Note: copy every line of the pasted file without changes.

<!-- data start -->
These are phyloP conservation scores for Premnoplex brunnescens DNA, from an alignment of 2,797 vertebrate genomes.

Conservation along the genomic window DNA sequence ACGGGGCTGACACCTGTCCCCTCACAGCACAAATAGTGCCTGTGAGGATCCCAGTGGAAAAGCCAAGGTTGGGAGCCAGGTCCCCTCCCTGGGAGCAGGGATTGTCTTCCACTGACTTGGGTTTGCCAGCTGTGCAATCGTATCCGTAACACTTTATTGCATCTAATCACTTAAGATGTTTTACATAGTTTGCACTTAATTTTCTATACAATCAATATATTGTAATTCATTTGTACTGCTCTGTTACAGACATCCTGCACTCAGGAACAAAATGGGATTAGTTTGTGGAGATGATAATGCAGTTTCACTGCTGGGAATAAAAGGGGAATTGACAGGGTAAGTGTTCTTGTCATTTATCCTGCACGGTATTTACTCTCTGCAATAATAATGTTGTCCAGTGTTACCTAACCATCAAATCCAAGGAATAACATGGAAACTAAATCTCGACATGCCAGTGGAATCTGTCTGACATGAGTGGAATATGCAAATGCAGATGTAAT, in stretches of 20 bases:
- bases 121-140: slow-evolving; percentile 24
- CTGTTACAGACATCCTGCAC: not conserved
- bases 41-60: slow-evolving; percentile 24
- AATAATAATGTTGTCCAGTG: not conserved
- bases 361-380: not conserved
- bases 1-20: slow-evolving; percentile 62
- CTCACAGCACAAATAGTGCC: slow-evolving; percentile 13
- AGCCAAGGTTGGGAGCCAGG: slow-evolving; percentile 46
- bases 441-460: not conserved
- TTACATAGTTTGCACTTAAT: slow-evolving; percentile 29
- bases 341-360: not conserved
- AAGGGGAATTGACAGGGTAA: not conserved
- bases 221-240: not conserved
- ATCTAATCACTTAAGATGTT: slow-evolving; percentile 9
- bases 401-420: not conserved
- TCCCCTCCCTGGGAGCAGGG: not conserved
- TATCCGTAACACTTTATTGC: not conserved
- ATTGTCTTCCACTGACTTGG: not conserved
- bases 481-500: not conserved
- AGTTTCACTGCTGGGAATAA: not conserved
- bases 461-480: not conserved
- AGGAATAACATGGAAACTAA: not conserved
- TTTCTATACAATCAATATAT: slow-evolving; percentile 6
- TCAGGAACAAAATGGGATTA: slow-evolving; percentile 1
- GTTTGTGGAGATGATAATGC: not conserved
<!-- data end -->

These are phyloP conservation scores for Premnoplex brunnescens DNA, from an alignment of 2,797 vertebrate genomes.

Conservation along the genomic window DNA sequence ACGGGGCTGACACCTGTCCCCTCACAGCACAAATAGTGCCTGTGAGGATCCCAGTGGAAAAGCCAAGGTTGGGAGCCAGGTCCCCTCCCTGGGAGCAGGGATTGTCTTCCACTGACTTGGGTTTGCCAGCTGTGCAATCGTATCCGTAACACTTTATTGCATCTAATCACTTAAGATGTTTTACATAGTTTGCACTTAATTTTCTATACAATCAATATATTGTAATTCATTTGTACTGCTCTGTTACAGACATCCTGCACTCAGGAACAAAATGGGATTAGTTTGTGGAGATGATAATGCAGTTTCACTGCTGGGAATAAAAGGGGAATTGACAGGGTAAGTGTTCTTGTCATTTATCCTGCACGGTATTTACTCTCTGCAATAATAATGTTGTCCAGTGTTACCTAACCATCAAATCCAAGGAATAACATGGAAACTAAATCTCGACATGCCAGTGGAATCTGTCTGACATGAGTGGAATATGCAAATGCAGATGTAAT, in stretches of 20 bases:
- bases 121-140: slow-evolving; percentile 24
- CTGTTACAGACATCCTGCAC: not conserved
- bases 41-60: slow-evolving; percentile 24
- AATAATAATGTTGTCCAGTG: not conserved
- bases 361-380: not conserved
- bases 1-20: slow-evolving; percentile 62
- CTCACAGCACAAATAGTGCC: slow-evolving; percentile 13
- AGCCAAGGTTGGGAGCCAGG: slow-evolving; percentile 46
- bases 441-460: not conserved
- TTACATAGTTTGCACTTAAT: slow-evolving; percentile 29
- bases 341-360: not conserved
- AAGGGGAATTGACAGGGTAA: not conserved
- bases 221-240: not conserved
- ATCTAATCACTTAAGATGTT: slow-evolving; percentile 9
- bases 401-420: not conserved
- TCCCCTCCCTGGGAGCAGGG: not conserved
- TATCCGTAACACTTTATTGC: not conserved
- ATTGTCTTCCACTGACTTGG: not conserved
- bases 481-500: not conserved
- AGTTTCACTGCTGGGAATAA: not conserved
- bases 461-480: not conserved
- AGGAATAACATGGAAACTAA: not conserved
- TTTCTATACAATCAATATAT: slow-evolving; percentile 6
- TCAGGAACAAAATGGGATTA: slow-evolving; percentile 1
- GTTTGTGGAGATGATAATGC: not conserved